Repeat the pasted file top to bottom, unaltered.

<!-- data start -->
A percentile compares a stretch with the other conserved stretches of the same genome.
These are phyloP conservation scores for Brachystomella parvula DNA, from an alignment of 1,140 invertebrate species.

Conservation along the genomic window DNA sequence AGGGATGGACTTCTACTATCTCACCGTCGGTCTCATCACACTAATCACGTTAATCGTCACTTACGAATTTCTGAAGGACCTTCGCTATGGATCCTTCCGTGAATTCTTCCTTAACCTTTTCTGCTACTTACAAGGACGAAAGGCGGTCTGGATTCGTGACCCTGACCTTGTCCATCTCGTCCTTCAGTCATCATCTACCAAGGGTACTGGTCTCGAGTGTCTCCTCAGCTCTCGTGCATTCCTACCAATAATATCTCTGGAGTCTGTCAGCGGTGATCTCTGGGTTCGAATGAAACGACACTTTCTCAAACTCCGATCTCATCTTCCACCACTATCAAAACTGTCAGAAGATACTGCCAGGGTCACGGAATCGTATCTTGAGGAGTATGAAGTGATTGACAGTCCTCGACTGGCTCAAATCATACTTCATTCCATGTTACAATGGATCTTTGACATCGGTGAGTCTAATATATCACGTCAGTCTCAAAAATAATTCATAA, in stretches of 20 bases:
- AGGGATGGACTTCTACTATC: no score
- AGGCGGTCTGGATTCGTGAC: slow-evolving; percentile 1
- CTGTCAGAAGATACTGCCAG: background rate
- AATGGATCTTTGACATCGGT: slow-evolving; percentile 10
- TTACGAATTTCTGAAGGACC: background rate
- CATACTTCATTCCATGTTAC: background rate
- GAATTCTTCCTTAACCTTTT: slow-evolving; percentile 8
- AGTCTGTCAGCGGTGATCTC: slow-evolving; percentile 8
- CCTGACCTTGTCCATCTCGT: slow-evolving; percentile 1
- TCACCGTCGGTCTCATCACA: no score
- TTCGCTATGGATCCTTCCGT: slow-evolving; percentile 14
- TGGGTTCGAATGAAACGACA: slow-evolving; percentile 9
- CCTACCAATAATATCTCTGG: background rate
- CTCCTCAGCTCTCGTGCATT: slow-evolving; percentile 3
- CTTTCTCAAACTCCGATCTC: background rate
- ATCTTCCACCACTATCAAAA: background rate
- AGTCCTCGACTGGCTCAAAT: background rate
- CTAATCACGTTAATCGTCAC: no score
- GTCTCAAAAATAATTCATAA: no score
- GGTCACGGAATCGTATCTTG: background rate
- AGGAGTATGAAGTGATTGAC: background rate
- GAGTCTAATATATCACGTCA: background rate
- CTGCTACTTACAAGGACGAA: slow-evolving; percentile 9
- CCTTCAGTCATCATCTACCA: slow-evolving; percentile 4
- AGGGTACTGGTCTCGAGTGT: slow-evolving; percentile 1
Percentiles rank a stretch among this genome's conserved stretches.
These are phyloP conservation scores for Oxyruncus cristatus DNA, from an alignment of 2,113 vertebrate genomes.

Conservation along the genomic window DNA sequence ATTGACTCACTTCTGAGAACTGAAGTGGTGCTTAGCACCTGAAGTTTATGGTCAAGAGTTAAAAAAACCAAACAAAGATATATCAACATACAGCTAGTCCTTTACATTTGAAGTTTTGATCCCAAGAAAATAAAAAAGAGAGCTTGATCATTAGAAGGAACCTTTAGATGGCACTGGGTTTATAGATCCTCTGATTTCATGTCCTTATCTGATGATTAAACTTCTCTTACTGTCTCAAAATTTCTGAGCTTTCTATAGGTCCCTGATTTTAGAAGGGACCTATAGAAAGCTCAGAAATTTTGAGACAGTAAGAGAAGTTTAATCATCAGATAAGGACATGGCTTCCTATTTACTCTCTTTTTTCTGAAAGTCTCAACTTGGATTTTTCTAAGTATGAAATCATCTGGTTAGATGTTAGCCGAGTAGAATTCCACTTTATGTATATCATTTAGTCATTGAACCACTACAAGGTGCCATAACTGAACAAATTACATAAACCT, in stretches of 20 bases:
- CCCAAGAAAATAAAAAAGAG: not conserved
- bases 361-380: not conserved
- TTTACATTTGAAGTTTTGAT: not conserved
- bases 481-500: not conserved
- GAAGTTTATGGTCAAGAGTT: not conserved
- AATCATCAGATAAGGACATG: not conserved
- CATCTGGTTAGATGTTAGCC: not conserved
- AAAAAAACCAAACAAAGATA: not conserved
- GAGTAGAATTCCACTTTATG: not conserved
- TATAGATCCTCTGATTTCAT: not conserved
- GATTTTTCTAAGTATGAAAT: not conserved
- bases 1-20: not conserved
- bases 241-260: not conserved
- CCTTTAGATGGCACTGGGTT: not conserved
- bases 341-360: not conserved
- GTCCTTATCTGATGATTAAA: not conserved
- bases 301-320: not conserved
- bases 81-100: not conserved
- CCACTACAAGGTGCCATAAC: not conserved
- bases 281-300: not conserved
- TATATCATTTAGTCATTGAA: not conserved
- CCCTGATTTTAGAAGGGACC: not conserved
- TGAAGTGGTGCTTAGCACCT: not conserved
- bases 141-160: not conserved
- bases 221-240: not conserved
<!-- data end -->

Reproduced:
A percentile compares a stretch with the other conserved stretches of the same genome.
These are phyloP conservation scores for Brachystomella parvula DNA, from an alignment of 1,140 invertebrate species.

Conservation along the genomic window DNA sequence AGGGATGGACTTCTACTATCTCACCGTCGGTCTCATCACACTAATCACGTTAATCGTCACTTACGAATTTCTGAAGGACCTTCGCTATGGATCCTTCCGTGAATTCTTCCTTAACCTTTTCTGCTACTTACAAGGACGAAAGGCGGTCTGGATTCGTGACCCTGACCTTGTCCATCTCGTCCTTCAGTCATCATCTACCAAGGGTACTGGTCTCGAGTGTCTCCTCAGCTCTCGTGCATTCCTACCAATAATATCTCTGGAGTCTGTCAGCGGTGATCTCTGGGTTCGAATGAAACGACACTTTCTCAAACTCCGATCTCATCTTCCACCACTATCAAAACTGTCAGAAGATACTGCCAGGGTCACGGAATCGTATCTTGAGGAGTATGAAGTGATTGACAGTCCTCGACTGGCTCAAATCATACTTCATTCCATGTTACAATGGATCTTTGACATCGGTGAGTCTAATATATCACGTCAGTCTCAAAAATAATTCATAA, in stretches of 20 bases:
- AGGGATGGACTTCTACTATC: no score
- AGGCGGTCTGGATTCGTGAC: slow-evolving; percentile 1
- CTGTCAGAAGATACTGCCAG: background rate
- AATGGATCTTTGACATCGGT: slow-evolving; percentile 10
- TTACGAATTTCTGAAGGACC: background rate
- CATACTTCATTCCATGTTAC: background rate
- GAATTCTTCCTTAACCTTTT: slow-evolving; percentile 8
- AGTCTGTCAGCGGTGATCTC: slow-evolving; percentile 8
- CCTGACCTTGTCCATCTCGT: slow-evolving; percentile 1
- TCACCGTCGGTCTCATCACA: no score
- TTCGCTATGGATCCTTCCGT: slow-evolving; percentile 14
- TGGGTTCGAATGAAACGACA: slow-evolving; percentile 9
- CCTACCAATAATATCTCTGG: background rate
- CTCCTCAGCTCTCGTGCATT: slow-evolving; percentile 3
- CTTTCTCAAACTCCGATCTC: background rate
- ATCTTCCACCACTATCAAAA: background rate
- AGTCCTCGACTGGCTCAAAT: background rate
- CTAATCACGTTAATCGTCAC: no score
- GTCTCAAAAATAATTCATAA: no score
- GGTCACGGAATCGTATCTTG: background rate
- AGGAGTATGAAGTGATTGAC: background rate
- GAGTCTAATATATCACGTCA: background rate
- CTGCTACTTACAAGGACGAA: slow-evolving; percentile 9
- CCTTCAGTCATCATCTACCA: slow-evolving; percentile 4
- AGGGTACTGGTCTCGAGTGT: slow-evolving; percentile 1
Percentiles rank a stretch among this genome's conserved stretches.
These are phyloP conservation scores for Oxyruncus cristatus DNA, from an alignment of 2,113 vertebrate genomes.

Conservation along the genomic window DNA sequence ATTGACTCACTTCTGAGAACTGAAGTGGTGCTTAGCACCTGAAGTTTATGGTCAAGAGTTAAAAAAACCAAACAAAGATATATCAACATACAGCTAGTCCTTTACATTTGAAGTTTTGATCCCAAGAAAATAAAAAAGAGAGCTTGATCATTAGAAGGAACCTTTAGATGGCACTGGGTTTATAGATCCTCTGATTTCATGTCCTTATCTGATGATTAAACTTCTCTTACTGTCTCAAAATTTCTGAGCTTTCTATAGGTCCCTGATTTTAGAAGGGACCTATAGAAAGCTCAGAAATTTTGAGACAGTAAGAGAAGTTTAATCATCAGATAAGGACATGGCTTCCTATTTACTCTCTTTTTTCTGAAAGTCTCAACTTGGATTTTTCTAAGTATGAAATCATCTGGTTAGATGTTAGCCGAGTAGAATTCCACTTTATGTATATCATTTAGTCATTGAACCACTACAAGGTGCCATAACTGAACAAATTACATAAACCT, in stretches of 20 bases:
- CCCAAGAAAATAAAAAAGAG: not conserved
- bases 361-380: not conserved
- TTTACATTTGAAGTTTTGAT: not conserved
- bases 481-500: not conserved
- GAAGTTTATGGTCAAGAGTT: not conserved
- AATCATCAGATAAGGACATG: not conserved
- CATCTGGTTAGATGTTAGCC: not conserved
- AAAAAAACCAAACAAAGATA: not conserved
- GAGTAGAATTCCACTTTATG: not conserved
- TATAGATCCTCTGATTTCAT: not conserved
- GATTTTTCTAAGTATGAAAT: not conserved
- bases 1-20: not conserved
- bases 241-260: not conserved
- CCTTTAGATGGCACTGGGTT: not conserved
- bases 341-360: not conserved
- GTCCTTATCTGATGATTAAA: not conserved
- bases 301-320: not conserved
- bases 81-100: not conserved
- CCACTACAAGGTGCCATAAC: not conserved
- bases 281-300: not conserved
- TATATCATTTAGTCATTGAA: not conserved
- CCCTGATTTTAGAAGGGACC: not conserved
- TGAAGTGGTGCTTAGCACCT: not conserved
- bases 141-160: not conserved
- bases 221-240: not conserved